On Monday January 23, PILOT and the Local Media Association hosted the OTT Summit. Industry thought leaders including Newsy, Calkins Media and BIA/Kelsey discussed the logistics of incorporating over-the-top (OTT) into existing business models and presented case studies that demonstrated how to successfully leverage the technology. We’ve gathered the key takeaways and insights that can empower local media organizations to take the OTT leap.
The more things change, the more they stay the same: true for Bon Jovi, and true for OTT. While the delivery method is different, our speakers repeatedly emphasized that audiences are still looking for the same things they always have. “In 99% of cases, people just want to turn on the TV and watch.” said Blake Sabatinelli, general manager of Newsy.
Newsy delivers over a million and a half hours of linear content a month, showing lean back viewing hasn’t gone away according to Sabatinelli. OTT doesn’t necessarily mean on-demand content. John Conway, general manager of WRAL.com, agreed, saying “Live is where it’s at.” Conway explained WRAL was seeing an average viewer time of 59 minutes for the live stream of its morning news.
Of course, the ability to deliver content on-demand is one of the benefits of OTT, and broadcasters have hours of quality footage that doesn’t make it over the air due to time constraints. Leveraging this content can be a key to OTT success. Conway said that by providing WRAL’s VOD archives over their app, they were able to increase user retention.
Stephanie Slagle, a digital advertising sales leader at WBNS-TV, talked about how these on-demand services can provide more depth. “For example, if we have an interview with a celebrity and are only able to produce a 30 second to 90 second piece for the broadcast, in an OTT space we might put the entire interview up.”
“Audiences want content, marketers want audiences and programmers want marketers,” said Rick Ducey, managing director of BIA/Kelsey. This model has existed since television’s genesis, and content coming through a different pipe doesn’t change that model. As long as broadcasters are reaching their audiences, content remains as valuable as ever.
Advertisers will follow audiences, and Ducey notes this is already happening. The most recently available data shows two times as many advertisers planned to spend on OTT in 2016 as they did in 2015. Advertisers also have been increasing spending each year. “By 2021,” Ducey said, “local online digital ad revenue will grow to $76.3 billion,” or 43% of U.S. local ad revenue. In a sense, selling TV is still selling TV.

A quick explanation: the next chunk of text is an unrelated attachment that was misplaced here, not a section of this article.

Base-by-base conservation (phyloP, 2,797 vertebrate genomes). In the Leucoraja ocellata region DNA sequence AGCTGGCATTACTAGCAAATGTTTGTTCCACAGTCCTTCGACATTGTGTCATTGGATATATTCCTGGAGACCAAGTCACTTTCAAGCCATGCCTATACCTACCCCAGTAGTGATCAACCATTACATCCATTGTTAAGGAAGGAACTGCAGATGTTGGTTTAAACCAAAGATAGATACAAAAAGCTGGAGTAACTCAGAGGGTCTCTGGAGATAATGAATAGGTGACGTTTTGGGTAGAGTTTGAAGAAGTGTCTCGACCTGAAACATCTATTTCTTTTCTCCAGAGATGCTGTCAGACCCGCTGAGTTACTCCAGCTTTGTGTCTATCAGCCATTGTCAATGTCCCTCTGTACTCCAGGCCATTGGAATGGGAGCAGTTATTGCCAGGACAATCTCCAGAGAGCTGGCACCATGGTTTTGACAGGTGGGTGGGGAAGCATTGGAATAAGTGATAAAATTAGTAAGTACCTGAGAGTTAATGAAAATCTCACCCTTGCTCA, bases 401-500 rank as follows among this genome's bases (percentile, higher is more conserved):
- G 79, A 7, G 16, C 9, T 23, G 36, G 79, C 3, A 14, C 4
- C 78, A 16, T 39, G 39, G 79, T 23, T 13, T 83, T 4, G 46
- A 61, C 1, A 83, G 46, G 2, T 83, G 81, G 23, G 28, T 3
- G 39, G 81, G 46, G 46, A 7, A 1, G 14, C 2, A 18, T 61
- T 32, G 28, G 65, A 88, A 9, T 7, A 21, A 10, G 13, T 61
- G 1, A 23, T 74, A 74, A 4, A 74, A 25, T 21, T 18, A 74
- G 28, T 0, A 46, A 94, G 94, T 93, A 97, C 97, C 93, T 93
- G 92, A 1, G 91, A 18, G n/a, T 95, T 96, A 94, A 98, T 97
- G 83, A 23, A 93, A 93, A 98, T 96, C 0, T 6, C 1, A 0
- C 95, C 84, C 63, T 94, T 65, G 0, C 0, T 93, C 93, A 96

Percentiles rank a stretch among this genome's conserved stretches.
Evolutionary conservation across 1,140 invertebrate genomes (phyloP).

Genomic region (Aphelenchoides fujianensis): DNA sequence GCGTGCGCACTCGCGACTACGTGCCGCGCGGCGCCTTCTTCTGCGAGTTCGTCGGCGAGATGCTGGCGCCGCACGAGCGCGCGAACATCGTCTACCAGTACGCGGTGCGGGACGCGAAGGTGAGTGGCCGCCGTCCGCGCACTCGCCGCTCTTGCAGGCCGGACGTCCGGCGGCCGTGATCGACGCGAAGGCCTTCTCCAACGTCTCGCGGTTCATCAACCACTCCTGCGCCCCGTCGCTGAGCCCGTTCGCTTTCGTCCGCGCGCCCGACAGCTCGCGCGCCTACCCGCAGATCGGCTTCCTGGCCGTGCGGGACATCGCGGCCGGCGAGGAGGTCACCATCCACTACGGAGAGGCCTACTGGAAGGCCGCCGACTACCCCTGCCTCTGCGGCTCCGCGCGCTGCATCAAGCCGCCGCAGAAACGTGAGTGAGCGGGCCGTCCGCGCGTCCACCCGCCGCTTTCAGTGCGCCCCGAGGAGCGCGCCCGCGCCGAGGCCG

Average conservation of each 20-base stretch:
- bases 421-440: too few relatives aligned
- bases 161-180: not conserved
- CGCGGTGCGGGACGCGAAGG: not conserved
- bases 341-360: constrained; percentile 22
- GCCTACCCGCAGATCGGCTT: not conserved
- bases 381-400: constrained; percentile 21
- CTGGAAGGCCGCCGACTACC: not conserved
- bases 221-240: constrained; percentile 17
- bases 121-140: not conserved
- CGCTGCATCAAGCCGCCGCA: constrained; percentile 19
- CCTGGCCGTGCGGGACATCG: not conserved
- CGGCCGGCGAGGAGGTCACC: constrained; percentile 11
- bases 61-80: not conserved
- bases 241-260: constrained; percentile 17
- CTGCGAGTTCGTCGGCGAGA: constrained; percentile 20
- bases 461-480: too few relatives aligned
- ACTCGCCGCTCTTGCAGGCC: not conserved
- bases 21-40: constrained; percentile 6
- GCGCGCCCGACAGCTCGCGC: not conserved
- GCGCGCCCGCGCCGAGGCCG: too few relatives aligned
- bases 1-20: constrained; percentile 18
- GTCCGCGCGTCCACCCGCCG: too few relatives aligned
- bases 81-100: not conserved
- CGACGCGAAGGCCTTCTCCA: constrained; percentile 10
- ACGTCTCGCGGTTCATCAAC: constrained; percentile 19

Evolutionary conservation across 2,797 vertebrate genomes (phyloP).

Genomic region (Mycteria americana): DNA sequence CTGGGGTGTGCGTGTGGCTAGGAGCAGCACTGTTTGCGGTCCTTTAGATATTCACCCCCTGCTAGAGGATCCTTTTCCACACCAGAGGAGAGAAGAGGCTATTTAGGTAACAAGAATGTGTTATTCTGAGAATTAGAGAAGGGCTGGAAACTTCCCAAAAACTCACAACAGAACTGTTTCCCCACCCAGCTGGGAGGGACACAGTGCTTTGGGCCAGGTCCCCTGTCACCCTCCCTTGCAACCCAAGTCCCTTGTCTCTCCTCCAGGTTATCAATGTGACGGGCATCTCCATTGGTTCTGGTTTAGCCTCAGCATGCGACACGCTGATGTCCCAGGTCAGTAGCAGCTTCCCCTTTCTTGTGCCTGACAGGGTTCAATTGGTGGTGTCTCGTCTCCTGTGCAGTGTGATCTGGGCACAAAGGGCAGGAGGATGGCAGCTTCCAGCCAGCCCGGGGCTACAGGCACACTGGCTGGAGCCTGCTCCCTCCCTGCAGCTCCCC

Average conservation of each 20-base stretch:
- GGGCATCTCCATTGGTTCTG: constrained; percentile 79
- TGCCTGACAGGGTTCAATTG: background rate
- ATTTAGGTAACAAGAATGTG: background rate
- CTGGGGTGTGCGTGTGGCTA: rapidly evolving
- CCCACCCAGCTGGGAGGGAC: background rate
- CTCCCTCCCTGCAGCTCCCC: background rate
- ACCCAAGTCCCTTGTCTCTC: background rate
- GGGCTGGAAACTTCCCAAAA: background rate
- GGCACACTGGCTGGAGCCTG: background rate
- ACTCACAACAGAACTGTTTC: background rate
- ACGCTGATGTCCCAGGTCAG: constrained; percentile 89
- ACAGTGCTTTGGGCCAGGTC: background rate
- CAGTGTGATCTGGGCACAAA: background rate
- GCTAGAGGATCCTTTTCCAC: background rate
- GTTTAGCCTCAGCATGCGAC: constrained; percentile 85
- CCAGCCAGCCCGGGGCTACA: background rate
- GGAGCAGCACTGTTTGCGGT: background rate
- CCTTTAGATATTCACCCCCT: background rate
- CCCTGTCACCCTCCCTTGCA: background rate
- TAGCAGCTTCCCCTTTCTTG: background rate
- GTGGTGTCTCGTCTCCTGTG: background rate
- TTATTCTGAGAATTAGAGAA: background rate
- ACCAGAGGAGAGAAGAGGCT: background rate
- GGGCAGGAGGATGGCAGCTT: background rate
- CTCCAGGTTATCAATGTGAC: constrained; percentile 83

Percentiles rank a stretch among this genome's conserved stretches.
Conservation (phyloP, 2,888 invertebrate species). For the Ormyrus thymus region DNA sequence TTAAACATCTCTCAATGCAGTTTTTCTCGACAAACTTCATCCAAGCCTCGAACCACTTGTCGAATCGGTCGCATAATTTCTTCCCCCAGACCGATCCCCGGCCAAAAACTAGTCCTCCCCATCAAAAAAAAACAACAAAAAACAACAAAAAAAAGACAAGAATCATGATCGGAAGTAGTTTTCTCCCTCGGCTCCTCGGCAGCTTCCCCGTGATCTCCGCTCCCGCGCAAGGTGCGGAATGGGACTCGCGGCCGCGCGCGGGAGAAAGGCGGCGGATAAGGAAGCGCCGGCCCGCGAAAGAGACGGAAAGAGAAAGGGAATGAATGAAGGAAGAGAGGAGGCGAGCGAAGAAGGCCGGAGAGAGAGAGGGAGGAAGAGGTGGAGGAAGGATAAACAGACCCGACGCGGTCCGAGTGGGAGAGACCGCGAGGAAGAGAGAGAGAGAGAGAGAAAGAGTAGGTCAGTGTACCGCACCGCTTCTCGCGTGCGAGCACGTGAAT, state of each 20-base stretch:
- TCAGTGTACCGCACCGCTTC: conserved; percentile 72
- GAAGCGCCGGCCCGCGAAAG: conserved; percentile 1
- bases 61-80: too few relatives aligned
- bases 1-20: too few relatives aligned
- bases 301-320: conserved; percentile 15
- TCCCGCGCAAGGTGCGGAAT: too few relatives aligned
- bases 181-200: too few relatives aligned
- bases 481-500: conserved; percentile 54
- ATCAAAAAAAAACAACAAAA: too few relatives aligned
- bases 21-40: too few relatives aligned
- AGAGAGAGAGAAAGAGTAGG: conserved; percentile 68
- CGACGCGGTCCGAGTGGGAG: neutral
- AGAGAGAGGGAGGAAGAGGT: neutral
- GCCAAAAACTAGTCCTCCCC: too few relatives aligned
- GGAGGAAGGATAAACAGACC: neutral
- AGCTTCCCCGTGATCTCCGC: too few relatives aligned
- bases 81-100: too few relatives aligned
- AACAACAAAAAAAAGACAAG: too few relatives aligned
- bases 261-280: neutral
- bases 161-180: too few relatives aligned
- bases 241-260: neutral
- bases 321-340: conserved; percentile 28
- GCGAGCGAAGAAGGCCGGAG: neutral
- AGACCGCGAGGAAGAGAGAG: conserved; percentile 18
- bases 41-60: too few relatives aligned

OTT can also provide unique revenue opportunities. “If you’re in the advertising business,” said Ducey, “OTT means better reach, targeting and measurement.” Gathering this data, and providing actionable information means broadcasters can increase their value to marketers.
“There’s a reason why Apple says the future of TV is apps,” said Daniel Barreto, co-founder and CEO of Haystack TV. Content remains king, but delivery is a close second. As audiences shift towards OTT platforms, it’s important local media organizations have a presence there. Building an app is an obvious first step, and the panel agreed the technical challenges aren’t big hurdles. Slagle recently soft launched the WBNS-TV app, and said, “we haven’t had any challenges, the technical challenges are easy. The biggest challenge is having the station pivot to a different distribution platform.”
As with any new innovation, communication and adaptability is key. Slagle held weekly lunch and learn events for all WBNS staff to build consensus, gather ideas and build a working committee.She also built the platform without any preconceived notions about the content people wanted to see, and instead remained agile and open to new data to inform decisions.
When building your OTT application, speakers underlined the importance of being on as many platforms as possible. For a growing population, specific OTT apps are the only source of TV, and putting your content in front of these viewers is the goal. So it follows that the wider your reach across the various OTT platforms, the larger share of the audience you stand to gain. Our speakers encouraged waiting until you are available on multiple platforms before beginning any big marketing push – the last thing you want to do is disappoint viewers by not having your content available on their favorite OTT app.
Our expert speakers also advised leveraging social platforms as a way to promote your content and engage with your audiences. Newsy, for example, edits their content for Facebook, and is also experimenting with a SnapChat-only series soon.
Getting your content in front of the largest audience possible is key to OTT success, and reaching large audiences is something broadcasters have excelled in since television’s earliest days. While delivery methods may be changing, there’s no need to reinvent the wheel. As Sabatinelli told the attendees, “OTT is TV. You have all you need, just build the apps and deploy.”